Closing Doors: Hollywood, Affirmative Action, and the Revitalization of Conservative Racial Politics

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Abstract

While the racial themes of Hollywood films have been well-documented by scholars, struggles to break down racial barriers in the film labor market are underdocumented. Although self-identifying as liberal, Hollywood of the late 1960s was in fact very resistant to employing and promoting minorities, leading the Justice Department to take the extraordinary step of preparing lawsuits under Title VII against practically the entire industry. Eithne Quinn examines Hollywood’s racial politics during these pivotal early years of affirmative action, looking at black and federal activism as well as the responses of studio management and craft unions. She uncovers Hollywood’s role in anti-affirmative action lobbying and in the formulation and propagation of emergent “color blindâ€� neoconservative discourses which forwarded laissez-faire approaches to achieving racial equality.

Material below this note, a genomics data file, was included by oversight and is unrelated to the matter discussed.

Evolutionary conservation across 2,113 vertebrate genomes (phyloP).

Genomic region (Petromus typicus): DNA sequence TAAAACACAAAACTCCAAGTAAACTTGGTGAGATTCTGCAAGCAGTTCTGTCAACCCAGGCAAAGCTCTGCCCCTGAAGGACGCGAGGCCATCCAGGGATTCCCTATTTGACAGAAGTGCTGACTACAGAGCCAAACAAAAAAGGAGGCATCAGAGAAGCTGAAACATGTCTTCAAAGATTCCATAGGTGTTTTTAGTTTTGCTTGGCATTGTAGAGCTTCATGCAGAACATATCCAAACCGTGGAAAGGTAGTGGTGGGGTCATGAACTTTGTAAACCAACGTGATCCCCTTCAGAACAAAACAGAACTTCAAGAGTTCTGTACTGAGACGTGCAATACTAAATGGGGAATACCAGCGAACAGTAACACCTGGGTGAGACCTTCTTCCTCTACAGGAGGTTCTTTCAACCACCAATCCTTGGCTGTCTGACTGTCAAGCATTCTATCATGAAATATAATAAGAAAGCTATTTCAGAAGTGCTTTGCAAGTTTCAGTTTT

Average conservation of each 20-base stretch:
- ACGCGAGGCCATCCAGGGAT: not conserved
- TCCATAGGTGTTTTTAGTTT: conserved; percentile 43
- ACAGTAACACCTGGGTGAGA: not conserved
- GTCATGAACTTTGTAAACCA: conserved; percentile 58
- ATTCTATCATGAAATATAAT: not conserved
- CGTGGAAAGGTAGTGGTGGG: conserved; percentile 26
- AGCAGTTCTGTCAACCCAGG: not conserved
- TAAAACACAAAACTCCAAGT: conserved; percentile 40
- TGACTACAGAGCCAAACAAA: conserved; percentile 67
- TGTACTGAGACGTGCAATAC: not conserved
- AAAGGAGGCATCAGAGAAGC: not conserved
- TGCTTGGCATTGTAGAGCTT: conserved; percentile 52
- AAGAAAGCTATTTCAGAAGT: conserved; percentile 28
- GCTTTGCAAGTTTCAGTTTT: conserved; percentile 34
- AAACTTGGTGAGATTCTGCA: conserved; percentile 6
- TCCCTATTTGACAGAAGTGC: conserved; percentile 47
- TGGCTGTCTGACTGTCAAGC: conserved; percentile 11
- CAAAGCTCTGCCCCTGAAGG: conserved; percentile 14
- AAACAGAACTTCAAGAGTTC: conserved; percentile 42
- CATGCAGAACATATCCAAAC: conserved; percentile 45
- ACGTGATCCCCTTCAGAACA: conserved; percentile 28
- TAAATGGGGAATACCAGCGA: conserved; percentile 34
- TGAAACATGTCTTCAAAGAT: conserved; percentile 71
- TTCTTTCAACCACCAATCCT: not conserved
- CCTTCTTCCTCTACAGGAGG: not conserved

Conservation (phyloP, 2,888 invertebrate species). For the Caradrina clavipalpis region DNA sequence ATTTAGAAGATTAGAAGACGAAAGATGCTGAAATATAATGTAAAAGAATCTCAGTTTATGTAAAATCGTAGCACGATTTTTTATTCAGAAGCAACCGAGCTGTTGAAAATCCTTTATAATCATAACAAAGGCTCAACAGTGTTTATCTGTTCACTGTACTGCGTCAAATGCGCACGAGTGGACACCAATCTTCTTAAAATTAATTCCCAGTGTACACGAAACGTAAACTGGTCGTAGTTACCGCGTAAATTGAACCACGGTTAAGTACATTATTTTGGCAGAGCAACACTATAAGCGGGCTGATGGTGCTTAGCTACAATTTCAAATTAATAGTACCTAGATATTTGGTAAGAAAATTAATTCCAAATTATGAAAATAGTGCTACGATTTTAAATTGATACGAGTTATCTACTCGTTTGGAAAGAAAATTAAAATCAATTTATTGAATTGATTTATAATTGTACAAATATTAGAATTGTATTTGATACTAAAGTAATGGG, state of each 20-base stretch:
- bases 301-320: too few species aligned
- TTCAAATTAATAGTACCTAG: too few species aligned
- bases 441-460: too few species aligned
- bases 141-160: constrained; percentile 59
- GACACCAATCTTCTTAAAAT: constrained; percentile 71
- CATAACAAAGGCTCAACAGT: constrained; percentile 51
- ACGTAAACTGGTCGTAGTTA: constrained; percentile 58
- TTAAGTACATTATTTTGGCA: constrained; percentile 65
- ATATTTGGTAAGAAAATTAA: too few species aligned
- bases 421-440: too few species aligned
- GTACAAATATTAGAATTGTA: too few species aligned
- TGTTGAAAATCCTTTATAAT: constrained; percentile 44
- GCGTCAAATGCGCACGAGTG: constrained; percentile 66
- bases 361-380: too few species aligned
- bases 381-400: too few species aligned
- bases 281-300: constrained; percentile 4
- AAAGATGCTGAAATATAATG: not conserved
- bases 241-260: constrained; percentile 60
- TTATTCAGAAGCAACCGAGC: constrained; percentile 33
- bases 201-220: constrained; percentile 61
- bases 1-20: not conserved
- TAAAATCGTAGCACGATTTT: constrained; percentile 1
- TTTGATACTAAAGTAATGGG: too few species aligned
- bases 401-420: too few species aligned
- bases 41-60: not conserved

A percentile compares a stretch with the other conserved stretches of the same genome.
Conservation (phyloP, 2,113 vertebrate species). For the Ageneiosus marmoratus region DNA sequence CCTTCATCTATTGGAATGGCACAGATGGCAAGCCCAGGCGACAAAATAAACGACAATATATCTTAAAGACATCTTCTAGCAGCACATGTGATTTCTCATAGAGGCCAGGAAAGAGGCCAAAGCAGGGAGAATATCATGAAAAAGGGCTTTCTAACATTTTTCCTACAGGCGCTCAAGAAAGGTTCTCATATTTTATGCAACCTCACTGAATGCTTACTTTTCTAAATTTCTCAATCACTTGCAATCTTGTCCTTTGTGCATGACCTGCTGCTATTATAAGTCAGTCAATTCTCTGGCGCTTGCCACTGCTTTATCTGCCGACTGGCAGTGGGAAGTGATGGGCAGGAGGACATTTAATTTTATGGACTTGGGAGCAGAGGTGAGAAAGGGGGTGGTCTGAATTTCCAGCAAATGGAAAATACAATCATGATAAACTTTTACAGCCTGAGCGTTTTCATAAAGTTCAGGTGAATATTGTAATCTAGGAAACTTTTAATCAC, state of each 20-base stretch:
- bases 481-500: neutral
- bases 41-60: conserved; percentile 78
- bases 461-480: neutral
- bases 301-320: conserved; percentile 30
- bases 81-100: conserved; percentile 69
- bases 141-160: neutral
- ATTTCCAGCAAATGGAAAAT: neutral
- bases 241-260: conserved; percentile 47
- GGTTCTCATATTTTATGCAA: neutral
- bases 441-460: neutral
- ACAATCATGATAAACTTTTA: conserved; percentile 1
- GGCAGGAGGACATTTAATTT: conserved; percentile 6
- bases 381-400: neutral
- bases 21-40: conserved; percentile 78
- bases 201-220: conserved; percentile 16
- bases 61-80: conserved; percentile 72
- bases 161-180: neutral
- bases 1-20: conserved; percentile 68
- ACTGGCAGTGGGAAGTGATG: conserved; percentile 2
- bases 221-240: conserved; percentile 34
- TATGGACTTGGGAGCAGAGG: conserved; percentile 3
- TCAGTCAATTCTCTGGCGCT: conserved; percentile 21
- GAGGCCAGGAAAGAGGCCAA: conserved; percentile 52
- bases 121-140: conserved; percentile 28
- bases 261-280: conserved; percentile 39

Bibliographical metadata

Original languageEnglish
JournalThe Journal of American History
Publication statusPublished - Sep 2012